Your Wild Life is relocating to the West Coast this week to participate in the inaugural meeting of the Citizen Science Association in San Jose, California. We’re looking forward to two FUN-FILLED days of building connections and exchanging ideas with 600 other scientists, volunteers, data managers, educators, and science communicators who – like us – are dedicated to engaging the public in scientific research.

Together with our colleagues and collaborators at the NC Museum of Natural Sciences, we’ll be sharing insights and lessons learned from many Your Wild Life projects including Belly Button Biodiversity, Wild Life […]

Tracking Turtles with Juliana Thomas

“We were tracking turtles today!” Juliana Thomas immediately and enthusiastically tells me after I asked her how her day was going; “We’ve never tracked them during the winter before. We don’t know what they’re doing.” Her turtle earrings, almost a perfect tiny replicate of the Eastern Box turtle, sway side to side as she uses her hands to describe the work of her students.

Since 2007 (over eight years at the time of this writing) Juliana’s sixth graders, along with the Centennial Center for Wildlife Education, has been working to track Eastern Box turtles using non-invasive telemetric […]

By | February 9th, 2015|Education, Feature|0 Comments

Before They Were Scientists: Mariano Vázquez

I recently interviewed physicist Mariano Vázquez. From his office in Barcelona, Spain, Mariano told me about the supercomputer encased in a crystal box located in a century old church a few hundred meters away from him. Read on as this Argentina native recounts how his time spent traveling around the world in a merchant ship with his family, the giant map on his childhood bedroom wall, and the invention of his own term for “scientist” all ultimately led him to a life of inquiry.

Lea: I’m excited to include your story in this series.

Mariano: I don’t know if it is going […]

By | January 30th, 2015|Before They Were Scientists, Education|0 Comments

Before They Were Scientists: Emily Graslie

In addition to interviewing traditionally trained scientists, I sometimes get the opportunity to interview the science communicators that help translate what happens in the lab to the rest of the world. Today’s interview is with the incredible science communicator, Emily Graslie. You may recognize her from her wildly popular YouTube series, The Brain Scoop, now based at The Field Museum in Chicago, Illinois. Before we started our interview, with me in Raleigh and Emily in Chicago, we took note of our surroundings. Behind Emily were some familiar surrounds seen in many of her videos. We both clutch our coffee mugs […]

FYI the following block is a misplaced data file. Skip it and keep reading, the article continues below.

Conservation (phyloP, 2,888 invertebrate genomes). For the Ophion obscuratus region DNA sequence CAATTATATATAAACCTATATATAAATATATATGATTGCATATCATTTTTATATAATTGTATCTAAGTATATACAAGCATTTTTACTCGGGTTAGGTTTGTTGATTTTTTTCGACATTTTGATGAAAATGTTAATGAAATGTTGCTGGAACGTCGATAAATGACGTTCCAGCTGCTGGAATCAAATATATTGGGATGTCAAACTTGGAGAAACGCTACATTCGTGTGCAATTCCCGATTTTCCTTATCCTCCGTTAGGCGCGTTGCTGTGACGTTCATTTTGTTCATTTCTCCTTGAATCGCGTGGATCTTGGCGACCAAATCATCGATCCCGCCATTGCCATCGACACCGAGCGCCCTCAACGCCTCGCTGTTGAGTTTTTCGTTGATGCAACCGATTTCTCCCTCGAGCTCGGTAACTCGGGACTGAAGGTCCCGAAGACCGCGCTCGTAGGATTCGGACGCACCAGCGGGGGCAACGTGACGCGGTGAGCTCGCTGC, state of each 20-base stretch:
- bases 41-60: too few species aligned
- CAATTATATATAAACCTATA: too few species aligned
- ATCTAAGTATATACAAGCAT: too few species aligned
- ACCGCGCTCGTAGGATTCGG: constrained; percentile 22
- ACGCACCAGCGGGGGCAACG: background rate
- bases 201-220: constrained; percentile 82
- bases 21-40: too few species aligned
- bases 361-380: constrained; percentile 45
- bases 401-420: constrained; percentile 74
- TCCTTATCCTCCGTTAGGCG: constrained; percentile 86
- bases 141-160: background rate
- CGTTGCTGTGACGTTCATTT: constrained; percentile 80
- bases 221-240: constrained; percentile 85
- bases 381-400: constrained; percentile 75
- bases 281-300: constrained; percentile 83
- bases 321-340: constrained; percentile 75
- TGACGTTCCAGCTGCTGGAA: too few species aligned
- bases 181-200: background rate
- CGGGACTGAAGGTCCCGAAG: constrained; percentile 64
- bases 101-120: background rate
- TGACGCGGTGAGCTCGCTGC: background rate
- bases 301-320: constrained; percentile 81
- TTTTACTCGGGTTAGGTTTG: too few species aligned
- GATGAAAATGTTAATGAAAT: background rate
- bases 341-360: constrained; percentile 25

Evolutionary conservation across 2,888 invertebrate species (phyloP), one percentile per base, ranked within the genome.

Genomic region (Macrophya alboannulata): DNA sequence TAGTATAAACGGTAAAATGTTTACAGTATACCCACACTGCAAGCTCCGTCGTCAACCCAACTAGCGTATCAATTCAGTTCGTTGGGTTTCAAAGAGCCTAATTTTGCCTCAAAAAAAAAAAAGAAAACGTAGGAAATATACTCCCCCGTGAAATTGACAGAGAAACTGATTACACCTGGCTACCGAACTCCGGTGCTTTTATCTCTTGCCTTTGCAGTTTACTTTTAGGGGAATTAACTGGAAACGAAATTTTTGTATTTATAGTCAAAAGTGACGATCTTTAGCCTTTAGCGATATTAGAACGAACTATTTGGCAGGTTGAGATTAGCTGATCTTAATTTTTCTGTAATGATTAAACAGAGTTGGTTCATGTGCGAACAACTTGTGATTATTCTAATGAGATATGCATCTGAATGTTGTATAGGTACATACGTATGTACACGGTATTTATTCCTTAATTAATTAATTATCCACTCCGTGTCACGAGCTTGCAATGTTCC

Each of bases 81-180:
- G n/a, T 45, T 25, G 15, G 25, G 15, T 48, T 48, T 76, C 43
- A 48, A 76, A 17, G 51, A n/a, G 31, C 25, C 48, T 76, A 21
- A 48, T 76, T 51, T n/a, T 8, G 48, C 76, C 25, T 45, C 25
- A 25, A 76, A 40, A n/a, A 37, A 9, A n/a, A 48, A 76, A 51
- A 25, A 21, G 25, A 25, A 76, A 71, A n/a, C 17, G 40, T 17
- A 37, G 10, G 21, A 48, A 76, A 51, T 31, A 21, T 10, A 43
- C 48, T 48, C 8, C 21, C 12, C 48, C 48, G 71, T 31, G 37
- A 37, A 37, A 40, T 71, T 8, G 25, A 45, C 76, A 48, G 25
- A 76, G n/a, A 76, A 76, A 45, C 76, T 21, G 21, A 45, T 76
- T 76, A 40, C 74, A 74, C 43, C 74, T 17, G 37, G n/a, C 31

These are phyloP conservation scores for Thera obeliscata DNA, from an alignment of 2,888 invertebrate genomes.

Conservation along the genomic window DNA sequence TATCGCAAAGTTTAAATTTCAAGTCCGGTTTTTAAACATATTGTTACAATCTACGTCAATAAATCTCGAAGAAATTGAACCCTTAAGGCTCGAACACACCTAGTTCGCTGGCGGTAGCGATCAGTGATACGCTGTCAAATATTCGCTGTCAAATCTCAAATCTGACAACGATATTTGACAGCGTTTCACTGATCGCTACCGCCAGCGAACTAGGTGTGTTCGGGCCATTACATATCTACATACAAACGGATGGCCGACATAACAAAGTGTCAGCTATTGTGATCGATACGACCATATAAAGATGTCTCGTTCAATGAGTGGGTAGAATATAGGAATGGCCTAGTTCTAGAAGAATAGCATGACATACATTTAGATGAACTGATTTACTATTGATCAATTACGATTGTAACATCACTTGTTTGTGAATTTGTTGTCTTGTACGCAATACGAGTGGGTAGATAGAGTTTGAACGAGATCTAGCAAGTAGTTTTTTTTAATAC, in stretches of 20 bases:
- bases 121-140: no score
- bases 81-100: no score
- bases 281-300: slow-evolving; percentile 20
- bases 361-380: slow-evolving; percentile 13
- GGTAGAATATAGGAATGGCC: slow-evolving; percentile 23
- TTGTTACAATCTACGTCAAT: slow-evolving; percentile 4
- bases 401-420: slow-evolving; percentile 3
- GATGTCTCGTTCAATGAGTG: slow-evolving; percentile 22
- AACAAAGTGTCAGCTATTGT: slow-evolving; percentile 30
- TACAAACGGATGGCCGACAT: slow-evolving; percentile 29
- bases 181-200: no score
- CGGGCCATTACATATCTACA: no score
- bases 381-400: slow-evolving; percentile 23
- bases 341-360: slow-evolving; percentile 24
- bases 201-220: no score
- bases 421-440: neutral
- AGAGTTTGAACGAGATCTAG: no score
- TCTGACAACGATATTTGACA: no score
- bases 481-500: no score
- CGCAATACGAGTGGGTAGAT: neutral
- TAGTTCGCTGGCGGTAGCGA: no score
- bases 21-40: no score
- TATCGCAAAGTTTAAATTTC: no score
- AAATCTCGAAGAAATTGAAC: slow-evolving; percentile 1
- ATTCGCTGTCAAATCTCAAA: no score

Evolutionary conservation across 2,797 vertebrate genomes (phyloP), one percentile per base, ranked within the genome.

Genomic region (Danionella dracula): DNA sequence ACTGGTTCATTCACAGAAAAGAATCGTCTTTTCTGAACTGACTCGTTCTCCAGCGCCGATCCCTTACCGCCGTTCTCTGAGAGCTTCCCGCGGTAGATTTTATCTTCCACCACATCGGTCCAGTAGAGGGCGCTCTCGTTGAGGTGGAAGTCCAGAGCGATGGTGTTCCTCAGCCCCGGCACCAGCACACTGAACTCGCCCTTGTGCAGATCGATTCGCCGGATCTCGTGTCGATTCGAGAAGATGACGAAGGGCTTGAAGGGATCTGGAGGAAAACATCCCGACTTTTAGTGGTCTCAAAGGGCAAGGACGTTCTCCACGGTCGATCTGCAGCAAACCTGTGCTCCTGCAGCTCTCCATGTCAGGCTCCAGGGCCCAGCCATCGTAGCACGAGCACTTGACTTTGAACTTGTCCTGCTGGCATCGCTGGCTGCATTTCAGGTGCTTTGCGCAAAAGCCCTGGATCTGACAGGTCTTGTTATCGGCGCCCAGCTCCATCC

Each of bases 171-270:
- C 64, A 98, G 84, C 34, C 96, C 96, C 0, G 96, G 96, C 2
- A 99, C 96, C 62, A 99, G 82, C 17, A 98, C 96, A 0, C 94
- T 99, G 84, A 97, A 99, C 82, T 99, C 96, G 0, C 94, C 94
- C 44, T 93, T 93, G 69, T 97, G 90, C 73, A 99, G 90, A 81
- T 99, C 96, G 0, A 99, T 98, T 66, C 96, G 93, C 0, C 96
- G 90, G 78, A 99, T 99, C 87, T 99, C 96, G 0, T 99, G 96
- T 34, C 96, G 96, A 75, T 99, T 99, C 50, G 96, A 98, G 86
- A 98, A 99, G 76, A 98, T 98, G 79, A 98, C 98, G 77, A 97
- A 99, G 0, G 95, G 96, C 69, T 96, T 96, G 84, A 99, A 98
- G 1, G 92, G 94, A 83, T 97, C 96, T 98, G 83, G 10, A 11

By | January 16th, 2015|Before They Were Scientists, Education|4 Comments

Starry Night Lesson Plan Now Available

Expanding on our work with Students Discover, we’re rolling out several new citizen science-based lesson plans on our Education page. Before the holidays, we released a NestWatch Lesson Plan, inspired by the long-standing citizen science project from the Cornell Lab of Ornithology. In the coming months, we’ll continue to release new lesson plans focused on global, long-running citizen science projects, aligned to Next Generation Science Standards.

Our goals are simple:

  • Engage students in citizen science so they have opportunities to:
    • Participate in authentic scientific research.
    • Feel ownership over their learning.
    • Be part of a growing community of citizen scientists.
    • Improve scientific literacy by understanding […]
By | January 13th, 2015|Education|0 Comments